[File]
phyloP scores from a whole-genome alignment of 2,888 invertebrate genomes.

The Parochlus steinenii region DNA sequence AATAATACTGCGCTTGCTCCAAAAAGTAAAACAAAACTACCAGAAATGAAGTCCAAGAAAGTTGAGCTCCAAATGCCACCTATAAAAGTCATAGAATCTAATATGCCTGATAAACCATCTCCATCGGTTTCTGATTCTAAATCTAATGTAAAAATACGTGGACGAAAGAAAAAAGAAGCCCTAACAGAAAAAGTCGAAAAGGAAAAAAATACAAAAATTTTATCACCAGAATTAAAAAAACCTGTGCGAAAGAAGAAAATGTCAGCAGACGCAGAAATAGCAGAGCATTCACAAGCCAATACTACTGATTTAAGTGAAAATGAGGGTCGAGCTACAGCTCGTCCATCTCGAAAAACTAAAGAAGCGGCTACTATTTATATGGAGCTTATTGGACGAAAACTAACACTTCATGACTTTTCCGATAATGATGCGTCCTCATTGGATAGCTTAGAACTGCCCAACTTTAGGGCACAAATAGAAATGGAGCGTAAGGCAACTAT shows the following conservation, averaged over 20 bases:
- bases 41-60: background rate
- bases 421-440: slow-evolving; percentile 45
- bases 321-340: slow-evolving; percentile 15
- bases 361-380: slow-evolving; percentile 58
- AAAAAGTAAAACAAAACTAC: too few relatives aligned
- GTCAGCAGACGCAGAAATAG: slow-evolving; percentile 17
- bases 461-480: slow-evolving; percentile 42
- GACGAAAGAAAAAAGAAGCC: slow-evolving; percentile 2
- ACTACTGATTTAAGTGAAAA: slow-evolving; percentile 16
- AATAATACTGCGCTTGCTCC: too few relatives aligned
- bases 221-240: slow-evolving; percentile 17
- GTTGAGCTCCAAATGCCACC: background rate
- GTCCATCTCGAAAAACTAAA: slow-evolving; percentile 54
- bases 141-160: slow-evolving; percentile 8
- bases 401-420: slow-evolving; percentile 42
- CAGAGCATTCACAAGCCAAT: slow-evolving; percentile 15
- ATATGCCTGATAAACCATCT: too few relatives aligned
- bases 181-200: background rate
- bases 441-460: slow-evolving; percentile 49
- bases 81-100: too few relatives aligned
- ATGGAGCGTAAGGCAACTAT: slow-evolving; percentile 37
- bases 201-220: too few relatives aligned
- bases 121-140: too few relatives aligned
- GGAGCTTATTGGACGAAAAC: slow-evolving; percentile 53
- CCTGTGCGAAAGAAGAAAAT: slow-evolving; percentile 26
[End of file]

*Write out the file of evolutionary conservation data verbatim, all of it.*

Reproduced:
phyloP scores from a whole-genome alignment of 2,888 invertebrate genomes.

The Parochlus steinenii region DNA sequence AATAATACTGCGCTTGCTCCAAAAAGTAAAACAAAACTACCAGAAATGAAGTCCAAGAAAGTTGAGCTCCAAATGCCACCTATAAAAGTCATAGAATCTAATATGCCTGATAAACCATCTCCATCGGTTTCTGATTCTAAATCTAATGTAAAAATACGTGGACGAAAGAAAAAAGAAGCCCTAACAGAAAAAGTCGAAAAGGAAAAAAATACAAAAATTTTATCACCAGAATTAAAAAAACCTGTGCGAAAGAAGAAAATGTCAGCAGACGCAGAAATAGCAGAGCATTCACAAGCCAATACTACTGATTTAAGTGAAAATGAGGGTCGAGCTACAGCTCGTCCATCTCGAAAAACTAAAGAAGCGGCTACTATTTATATGGAGCTTATTGGACGAAAACTAACACTTCATGACTTTTCCGATAATGATGCGTCCTCATTGGATAGCTTAGAACTGCCCAACTTTAGGGCACAAATAGAAATGGAGCGTAAGGCAACTAT shows the following conservation, averaged over 20 bases:
- bases 41-60: background rate
- bases 421-440: slow-evolving; percentile 45
- bases 321-340: slow-evolving; percentile 15
- bases 361-380: slow-evolving; percentile 58
- AAAAAGTAAAACAAAACTAC: too few relatives aligned
- GTCAGCAGACGCAGAAATAG: slow-evolving; percentile 17
- bases 461-480: slow-evolving; percentile 42
- GACGAAAGAAAAAAGAAGCC: slow-evolving; percentile 2
- ACTACTGATTTAAGTGAAAA: slow-evolving; percentile 16
- AATAATACTGCGCTTGCTCC: too few relatives aligned
- bases 221-240: slow-evolving; percentile 17
- GTTGAGCTCCAAATGCCACC: background rate
- GTCCATCTCGAAAAACTAAA: slow-evolving; percentile 54
- bases 141-160: slow-evolving; percentile 8
- bases 401-420: slow-evolving; percentile 42
- CAGAGCATTCACAAGCCAAT: slow-evolving; percentile 15
- ATATGCCTGATAAACCATCT: too few relatives aligned
- bases 181-200: background rate
- bases 441-460: slow-evolving; percentile 49
- bases 81-100: too few relatives aligned
- ATGGAGCGTAAGGCAACTAT: slow-evolving; percentile 37
- bases 201-220: too few relatives aligned
- bases 121-140: too few relatives aligned
- GGAGCTTATTGGACGAAAAC: slow-evolving; percentile 53
- CCTGTGCGAAAGAAGAAAAT: slow-evolving; percentile 26